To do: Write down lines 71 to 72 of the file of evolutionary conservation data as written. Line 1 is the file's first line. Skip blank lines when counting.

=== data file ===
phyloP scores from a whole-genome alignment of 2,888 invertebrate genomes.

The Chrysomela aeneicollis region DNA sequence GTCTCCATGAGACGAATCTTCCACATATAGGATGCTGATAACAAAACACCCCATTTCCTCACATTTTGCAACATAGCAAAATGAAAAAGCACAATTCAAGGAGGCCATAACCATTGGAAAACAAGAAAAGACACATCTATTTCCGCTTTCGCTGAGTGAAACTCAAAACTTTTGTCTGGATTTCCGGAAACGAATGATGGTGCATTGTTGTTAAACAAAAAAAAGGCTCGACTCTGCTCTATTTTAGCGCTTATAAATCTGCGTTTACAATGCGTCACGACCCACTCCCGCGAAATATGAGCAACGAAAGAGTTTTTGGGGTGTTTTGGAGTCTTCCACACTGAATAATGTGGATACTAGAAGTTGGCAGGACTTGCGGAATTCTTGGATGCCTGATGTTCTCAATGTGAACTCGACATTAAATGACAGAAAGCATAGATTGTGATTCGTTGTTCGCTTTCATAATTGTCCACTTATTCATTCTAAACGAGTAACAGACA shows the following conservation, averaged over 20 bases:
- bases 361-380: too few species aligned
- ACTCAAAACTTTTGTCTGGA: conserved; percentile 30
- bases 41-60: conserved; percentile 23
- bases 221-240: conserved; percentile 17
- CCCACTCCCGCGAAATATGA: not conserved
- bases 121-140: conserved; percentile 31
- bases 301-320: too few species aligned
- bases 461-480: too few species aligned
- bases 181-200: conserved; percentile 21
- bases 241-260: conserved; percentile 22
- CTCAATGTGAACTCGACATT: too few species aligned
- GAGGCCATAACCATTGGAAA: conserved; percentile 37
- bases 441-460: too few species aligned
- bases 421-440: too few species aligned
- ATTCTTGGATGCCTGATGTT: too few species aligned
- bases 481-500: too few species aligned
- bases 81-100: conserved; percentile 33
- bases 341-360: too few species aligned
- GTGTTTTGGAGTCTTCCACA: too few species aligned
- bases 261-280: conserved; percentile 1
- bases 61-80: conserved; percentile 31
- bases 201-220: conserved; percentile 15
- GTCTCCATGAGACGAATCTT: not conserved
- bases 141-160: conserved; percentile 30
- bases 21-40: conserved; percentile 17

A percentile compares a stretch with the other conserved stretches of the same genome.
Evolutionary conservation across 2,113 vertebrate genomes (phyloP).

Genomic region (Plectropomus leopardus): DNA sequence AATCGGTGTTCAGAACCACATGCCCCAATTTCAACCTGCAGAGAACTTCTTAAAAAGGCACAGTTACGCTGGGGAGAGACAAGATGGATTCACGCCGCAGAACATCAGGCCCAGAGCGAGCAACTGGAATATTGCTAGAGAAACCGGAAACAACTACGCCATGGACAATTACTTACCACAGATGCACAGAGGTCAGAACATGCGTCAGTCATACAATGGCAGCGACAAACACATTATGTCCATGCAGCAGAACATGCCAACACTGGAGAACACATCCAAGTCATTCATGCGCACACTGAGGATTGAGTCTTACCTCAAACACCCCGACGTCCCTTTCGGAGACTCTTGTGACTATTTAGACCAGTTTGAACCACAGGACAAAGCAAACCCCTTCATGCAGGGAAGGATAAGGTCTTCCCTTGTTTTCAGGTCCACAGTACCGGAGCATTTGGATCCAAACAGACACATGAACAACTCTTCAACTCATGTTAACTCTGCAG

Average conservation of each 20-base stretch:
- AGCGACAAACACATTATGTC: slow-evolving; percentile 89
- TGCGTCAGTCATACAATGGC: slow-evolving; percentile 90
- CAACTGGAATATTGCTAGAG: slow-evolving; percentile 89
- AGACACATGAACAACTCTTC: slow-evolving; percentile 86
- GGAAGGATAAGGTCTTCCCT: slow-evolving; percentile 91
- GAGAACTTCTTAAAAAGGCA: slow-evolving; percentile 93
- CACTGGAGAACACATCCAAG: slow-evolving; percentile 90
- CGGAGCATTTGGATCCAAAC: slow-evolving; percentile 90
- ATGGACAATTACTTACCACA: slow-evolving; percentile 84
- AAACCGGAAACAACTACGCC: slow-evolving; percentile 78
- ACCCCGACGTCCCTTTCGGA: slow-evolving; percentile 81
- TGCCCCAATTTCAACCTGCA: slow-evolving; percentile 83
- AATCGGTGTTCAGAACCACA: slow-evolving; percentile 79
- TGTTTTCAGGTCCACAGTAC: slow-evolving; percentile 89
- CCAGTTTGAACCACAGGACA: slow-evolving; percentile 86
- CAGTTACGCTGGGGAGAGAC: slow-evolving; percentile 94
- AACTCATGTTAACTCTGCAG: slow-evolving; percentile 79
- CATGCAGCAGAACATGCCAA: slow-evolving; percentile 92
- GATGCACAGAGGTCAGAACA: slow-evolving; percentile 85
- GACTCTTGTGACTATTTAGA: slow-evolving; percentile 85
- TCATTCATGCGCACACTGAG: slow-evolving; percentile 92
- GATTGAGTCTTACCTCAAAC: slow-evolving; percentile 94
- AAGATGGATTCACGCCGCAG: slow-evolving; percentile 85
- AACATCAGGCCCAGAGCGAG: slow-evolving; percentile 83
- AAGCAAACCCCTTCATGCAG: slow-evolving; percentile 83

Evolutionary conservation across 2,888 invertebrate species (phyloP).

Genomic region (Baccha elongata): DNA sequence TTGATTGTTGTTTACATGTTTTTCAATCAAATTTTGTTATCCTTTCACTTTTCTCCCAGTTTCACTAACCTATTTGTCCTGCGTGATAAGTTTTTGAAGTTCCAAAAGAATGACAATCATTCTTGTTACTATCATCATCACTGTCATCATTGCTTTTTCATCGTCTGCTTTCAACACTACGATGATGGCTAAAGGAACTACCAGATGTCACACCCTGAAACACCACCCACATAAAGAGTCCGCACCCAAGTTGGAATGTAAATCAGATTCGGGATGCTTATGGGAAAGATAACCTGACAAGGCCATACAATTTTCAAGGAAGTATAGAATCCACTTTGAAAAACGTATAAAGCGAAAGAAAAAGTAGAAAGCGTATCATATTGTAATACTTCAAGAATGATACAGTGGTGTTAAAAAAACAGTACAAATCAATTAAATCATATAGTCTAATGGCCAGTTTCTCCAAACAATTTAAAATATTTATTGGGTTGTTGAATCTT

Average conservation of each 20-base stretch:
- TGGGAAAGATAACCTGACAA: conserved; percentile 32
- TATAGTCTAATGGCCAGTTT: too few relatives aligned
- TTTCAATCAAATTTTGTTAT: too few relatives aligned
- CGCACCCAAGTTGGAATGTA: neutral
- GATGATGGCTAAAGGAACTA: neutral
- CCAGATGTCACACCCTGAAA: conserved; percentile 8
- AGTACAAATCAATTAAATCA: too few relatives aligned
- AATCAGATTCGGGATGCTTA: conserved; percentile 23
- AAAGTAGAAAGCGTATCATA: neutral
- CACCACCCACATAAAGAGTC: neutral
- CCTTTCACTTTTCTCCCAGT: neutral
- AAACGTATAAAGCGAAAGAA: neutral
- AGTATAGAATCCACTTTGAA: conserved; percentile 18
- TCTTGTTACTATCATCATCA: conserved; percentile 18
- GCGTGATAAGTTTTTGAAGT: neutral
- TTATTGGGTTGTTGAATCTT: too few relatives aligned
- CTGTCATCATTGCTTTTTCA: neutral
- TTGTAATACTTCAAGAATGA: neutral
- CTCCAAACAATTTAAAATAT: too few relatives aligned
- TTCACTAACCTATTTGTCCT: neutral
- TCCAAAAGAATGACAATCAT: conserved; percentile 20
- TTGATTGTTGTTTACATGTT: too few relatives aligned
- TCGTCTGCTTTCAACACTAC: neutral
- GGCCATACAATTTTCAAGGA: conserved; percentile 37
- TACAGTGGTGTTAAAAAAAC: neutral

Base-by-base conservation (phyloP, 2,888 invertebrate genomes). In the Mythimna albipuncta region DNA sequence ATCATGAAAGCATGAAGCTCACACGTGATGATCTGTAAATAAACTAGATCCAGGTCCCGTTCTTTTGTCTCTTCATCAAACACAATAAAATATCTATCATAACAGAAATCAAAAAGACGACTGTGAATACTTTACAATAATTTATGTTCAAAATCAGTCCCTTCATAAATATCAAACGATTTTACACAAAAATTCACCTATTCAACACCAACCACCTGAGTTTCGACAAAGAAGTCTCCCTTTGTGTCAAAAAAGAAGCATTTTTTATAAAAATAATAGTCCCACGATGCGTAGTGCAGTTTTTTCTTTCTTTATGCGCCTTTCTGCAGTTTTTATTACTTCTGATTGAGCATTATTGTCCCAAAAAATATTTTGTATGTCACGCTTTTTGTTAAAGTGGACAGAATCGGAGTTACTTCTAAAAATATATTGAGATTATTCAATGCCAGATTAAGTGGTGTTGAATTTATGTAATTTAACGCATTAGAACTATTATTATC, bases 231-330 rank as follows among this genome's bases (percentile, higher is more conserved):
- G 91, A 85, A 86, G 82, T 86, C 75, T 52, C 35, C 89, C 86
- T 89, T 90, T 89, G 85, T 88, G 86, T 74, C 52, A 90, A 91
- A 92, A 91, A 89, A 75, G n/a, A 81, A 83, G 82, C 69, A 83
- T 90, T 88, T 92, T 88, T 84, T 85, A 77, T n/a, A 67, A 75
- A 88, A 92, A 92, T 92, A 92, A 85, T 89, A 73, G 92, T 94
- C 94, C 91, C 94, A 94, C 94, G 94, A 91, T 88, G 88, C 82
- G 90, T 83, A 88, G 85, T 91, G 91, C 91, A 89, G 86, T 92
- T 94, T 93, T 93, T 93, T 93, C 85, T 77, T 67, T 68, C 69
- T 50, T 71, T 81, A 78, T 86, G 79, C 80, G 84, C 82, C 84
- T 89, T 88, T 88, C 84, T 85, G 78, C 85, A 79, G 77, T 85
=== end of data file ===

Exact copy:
- AAACGTATAAAGCGAAAGAA: neutral
- AGTATAGAATCCACTTTGAA: conserved; percentile 18